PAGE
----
A basalt sculpture representing a woman squatted in the indigenous way dressed with a huipil and a skirt with stars or citlalcueitl, made of a leather strip decorated with feathers and conches, it has a necklace of hands with a skull in the center, a skull headband, loose and tangled hair, round earflaps and a semi-emaciated face. The hands, placed at the front in a menacing way, were destroyed to prevent from showing what could have been animal claws. The same can be said about the face that was damaged, probably during the destruction of the deified images during the War of Conquest or during the first years of the Colony when the Spaniards tried to divest from the power these images had in the native world. The attire associates the women to the group of goddess known as cihuateteo, who embodied the spirit of women that died during child birth. They lived in the west region or Cihuatlampa and accompanied the sun from its midday zenith, where the souls of warriors who gave their lives in battles deliver it to them, to its setting on the West, where they leave it so the sun would continue its night journey through the underworld.Arqlga. Bertina Olmedo Vera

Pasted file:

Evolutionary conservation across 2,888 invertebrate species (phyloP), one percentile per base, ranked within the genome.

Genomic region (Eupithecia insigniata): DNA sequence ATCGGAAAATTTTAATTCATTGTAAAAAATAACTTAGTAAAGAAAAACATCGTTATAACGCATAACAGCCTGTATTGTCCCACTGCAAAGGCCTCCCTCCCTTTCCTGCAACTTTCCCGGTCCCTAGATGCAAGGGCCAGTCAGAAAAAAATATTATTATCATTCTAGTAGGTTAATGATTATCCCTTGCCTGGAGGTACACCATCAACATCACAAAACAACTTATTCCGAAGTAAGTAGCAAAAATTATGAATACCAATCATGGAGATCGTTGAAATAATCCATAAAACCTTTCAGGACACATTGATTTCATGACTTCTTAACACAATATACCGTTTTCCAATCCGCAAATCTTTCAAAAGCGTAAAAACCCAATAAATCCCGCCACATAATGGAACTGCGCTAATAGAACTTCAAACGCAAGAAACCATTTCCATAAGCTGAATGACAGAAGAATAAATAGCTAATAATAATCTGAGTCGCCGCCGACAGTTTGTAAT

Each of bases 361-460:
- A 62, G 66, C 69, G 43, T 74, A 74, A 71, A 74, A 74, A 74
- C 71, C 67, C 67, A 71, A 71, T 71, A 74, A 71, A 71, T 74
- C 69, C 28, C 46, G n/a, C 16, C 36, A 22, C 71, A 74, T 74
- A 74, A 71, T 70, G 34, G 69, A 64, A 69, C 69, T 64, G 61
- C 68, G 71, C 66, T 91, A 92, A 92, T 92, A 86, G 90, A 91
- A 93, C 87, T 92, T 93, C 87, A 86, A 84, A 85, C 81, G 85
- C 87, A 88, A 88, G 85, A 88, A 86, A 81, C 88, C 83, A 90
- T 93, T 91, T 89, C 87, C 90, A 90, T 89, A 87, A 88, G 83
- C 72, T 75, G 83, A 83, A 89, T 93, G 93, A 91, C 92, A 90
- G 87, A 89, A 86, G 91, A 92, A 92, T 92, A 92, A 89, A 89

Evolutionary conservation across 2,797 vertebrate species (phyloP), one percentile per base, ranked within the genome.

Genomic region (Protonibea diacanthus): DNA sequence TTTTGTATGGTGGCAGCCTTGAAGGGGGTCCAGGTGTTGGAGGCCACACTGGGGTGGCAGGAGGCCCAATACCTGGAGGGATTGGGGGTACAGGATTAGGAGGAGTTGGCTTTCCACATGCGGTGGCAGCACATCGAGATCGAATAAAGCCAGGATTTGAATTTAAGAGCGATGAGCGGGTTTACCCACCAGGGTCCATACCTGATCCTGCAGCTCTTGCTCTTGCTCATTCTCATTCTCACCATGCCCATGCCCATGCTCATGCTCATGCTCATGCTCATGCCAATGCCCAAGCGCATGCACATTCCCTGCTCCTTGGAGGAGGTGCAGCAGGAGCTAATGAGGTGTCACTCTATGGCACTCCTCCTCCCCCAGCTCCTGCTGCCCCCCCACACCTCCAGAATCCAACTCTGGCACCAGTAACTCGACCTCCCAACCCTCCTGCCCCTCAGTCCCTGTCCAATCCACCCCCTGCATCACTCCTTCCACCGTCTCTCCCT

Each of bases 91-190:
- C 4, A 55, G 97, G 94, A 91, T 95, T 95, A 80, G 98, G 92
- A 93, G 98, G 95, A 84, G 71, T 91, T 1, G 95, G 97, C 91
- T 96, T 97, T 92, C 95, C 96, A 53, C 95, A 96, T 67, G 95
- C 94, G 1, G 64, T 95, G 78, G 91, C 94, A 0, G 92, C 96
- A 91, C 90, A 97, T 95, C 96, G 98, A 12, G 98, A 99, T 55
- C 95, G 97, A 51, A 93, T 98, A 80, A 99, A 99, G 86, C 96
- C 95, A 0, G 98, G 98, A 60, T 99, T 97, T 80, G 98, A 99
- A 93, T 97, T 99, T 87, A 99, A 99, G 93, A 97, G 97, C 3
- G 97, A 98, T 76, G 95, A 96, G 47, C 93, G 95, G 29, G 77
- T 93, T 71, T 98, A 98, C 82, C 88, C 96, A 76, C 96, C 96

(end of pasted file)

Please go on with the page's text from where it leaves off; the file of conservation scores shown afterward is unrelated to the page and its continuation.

• Title: Cihuateotl
  • Creator: unknown
  • Date Created: 1325/1521
  • Physical Location: México
  • Physical Dimensions: w530 x h1100 x d540 cm (complete)
  • Period: Posclásico Tardío (1250-1521 d.C.)
  • Altiplano Central, Calixtlahuaca, Edo. De México: Mexica
  • Type: Sculpture
  • Rights: Instituto Nacional de Antropología e Historia.
  • External Link: http://www.mna.inah.gob.mx
  • Medium: Basalto

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